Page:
Shortly after taking over a penguin settlement, a few orcas had emerged through the ice, and swallowed the survivors – as well as his crew – whole. Just like that. Saying he was shocked would be an understatement.
Fortunately, he was just outside of the bite-zone. Through snot and tears, he demanded to know why they’d done this.
“We came to win.” they simply said. Altogether, as well. It was a strange thing to see.
“Win?” Tanner meekly said. “What do you mean?”
“Win at life.”
That single quote was a game-changer for him. Well, game-changing for the fact that he’d stopped doing much of anything. The orcas had ended up sparing him, and Tanner, being the not-penguin he was, drifted about the icy tundra for quite a while. During the time, he thought about a lot of things – his penguin ‘friends’, the orcas, food… But most importantly, how it’d all turned out like this.
To think, a single mishap would throw away any chance of him having a normal life. Working a proper career. Having children. Marrying.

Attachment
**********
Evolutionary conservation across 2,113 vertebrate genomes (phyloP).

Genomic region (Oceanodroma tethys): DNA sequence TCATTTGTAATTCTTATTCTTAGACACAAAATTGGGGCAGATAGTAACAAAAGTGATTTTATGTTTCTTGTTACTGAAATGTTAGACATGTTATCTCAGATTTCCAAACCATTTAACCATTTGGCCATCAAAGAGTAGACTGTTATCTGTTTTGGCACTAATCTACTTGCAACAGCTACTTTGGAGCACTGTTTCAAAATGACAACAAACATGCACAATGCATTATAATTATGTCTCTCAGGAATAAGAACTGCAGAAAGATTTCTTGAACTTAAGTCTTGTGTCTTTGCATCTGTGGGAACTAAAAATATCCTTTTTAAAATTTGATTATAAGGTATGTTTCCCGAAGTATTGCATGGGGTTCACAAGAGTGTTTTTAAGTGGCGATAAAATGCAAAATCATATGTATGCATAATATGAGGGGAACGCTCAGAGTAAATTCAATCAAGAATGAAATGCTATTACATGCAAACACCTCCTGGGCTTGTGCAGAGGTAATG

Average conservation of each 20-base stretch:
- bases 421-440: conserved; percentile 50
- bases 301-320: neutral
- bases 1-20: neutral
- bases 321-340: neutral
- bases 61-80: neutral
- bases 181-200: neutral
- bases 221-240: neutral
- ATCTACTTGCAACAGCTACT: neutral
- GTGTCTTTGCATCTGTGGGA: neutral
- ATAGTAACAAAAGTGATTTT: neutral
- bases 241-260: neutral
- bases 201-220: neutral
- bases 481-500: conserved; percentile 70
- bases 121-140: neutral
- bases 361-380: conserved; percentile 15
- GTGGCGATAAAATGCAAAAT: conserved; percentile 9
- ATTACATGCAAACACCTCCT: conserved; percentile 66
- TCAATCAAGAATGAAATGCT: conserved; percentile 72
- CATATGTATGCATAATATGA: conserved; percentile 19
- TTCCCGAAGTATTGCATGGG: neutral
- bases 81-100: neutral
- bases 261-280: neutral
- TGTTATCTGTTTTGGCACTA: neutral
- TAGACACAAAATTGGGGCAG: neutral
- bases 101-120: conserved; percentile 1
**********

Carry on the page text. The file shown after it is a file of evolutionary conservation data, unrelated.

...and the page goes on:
Winning at life.
It’d hit him before, he just… Hadn’t thought about it as much. And what was with all these animals and ‘winning’ anyway? What a skewed logic.
But it’s the only logic that applies here.
That’s when he had a real epiphany. This epiphany would shatter his very understanding of the strange world he’d woken up in, where no logic applied, where penguins spoke English, and a human would not freeze to death.
The only rule that applied in this world was… To win. That’s all. Survive. Grasp for the top with a primal ferocity. Even against your own species. It was simple, yet fitted the retarded ways of this dimension. Win. Do whatever it takes, even if it doesn’t make any sense. That, my friend, was the ultimate, weird truth.
And so that’s what he would do, keeping it in his mind as he made off with a penguin’s supper.